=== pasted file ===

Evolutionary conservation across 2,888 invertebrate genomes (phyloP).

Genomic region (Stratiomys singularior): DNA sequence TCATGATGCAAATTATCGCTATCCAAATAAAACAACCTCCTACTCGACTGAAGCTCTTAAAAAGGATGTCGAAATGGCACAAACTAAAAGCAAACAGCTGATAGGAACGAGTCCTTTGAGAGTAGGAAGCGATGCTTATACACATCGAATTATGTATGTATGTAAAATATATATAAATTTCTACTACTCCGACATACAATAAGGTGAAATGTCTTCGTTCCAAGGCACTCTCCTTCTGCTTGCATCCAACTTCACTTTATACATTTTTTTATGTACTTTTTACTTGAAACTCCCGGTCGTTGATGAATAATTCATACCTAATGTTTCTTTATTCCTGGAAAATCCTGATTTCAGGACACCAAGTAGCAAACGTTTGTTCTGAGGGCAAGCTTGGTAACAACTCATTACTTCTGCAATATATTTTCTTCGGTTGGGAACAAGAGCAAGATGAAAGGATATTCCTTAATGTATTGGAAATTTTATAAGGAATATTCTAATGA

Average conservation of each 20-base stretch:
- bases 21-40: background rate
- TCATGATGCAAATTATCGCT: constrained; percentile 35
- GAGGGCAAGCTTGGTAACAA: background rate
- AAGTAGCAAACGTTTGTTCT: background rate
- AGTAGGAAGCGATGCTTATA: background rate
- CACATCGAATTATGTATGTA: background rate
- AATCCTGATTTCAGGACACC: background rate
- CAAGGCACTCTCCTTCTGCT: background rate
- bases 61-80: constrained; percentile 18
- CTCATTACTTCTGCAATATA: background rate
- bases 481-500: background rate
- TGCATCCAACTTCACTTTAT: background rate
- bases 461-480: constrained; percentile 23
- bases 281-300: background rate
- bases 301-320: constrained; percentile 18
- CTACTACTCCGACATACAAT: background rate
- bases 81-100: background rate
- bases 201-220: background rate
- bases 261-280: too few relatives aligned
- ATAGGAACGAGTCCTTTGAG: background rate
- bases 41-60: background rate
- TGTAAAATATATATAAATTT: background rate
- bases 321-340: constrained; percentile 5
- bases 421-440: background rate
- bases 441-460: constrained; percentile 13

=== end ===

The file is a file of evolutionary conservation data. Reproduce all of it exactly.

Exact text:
Evolutionary conservation across 2,888 invertebrate genomes (phyloP).

Genomic region (Stratiomys singularior): DNA sequence TCATGATGCAAATTATCGCTATCCAAATAAAACAACCTCCTACTCGACTGAAGCTCTTAAAAAGGATGTCGAAATGGCACAAACTAAAAGCAAACAGCTGATAGGAACGAGTCCTTTGAGAGTAGGAAGCGATGCTTATACACATCGAATTATGTATGTATGTAAAATATATATAAATTTCTACTACTCCGACATACAATAAGGTGAAATGTCTTCGTTCCAAGGCACTCTCCTTCTGCTTGCATCCAACTTCACTTTATACATTTTTTTATGTACTTTTTACTTGAAACTCCCGGTCGTTGATGAATAATTCATACCTAATGTTTCTTTATTCCTGGAAAATCCTGATTTCAGGACACCAAGTAGCAAACGTTTGTTCTGAGGGCAAGCTTGGTAACAACTCATTACTTCTGCAATATATTTTCTTCGGTTGGGAACAAGAGCAAGATGAAAGGATATTCCTTAATGTATTGGAAATTTTATAAGGAATATTCTAATGA

Average conservation of each 20-base stretch:
- bases 21-40: background rate
- TCATGATGCAAATTATCGCT: constrained; percentile 35
- GAGGGCAAGCTTGGTAACAA: background rate
- AAGTAGCAAACGTTTGTTCT: background rate
- AGTAGGAAGCGATGCTTATA: background rate
- CACATCGAATTATGTATGTA: background rate
- AATCCTGATTTCAGGACACC: background rate
- CAAGGCACTCTCCTTCTGCT: background rate
- bases 61-80: constrained; percentile 18
- CTCATTACTTCTGCAATATA: background rate
- bases 481-500: background rate
- TGCATCCAACTTCACTTTAT: background rate
- bases 461-480: constrained; percentile 23
- bases 281-300: background rate
- bases 301-320: constrained; percentile 18
- CTACTACTCCGACATACAAT: background rate
- bases 81-100: background rate
- bases 201-220: background rate
- bases 261-280: too few relatives aligned
- ATAGGAACGAGTCCTTTGAG: background rate
- bases 41-60: background rate
- TGTAAAATATATATAAATTT: background rate
- bases 321-340: constrained; percentile 5
- bases 421-440: background rate
- bases 441-460: constrained; percentile 13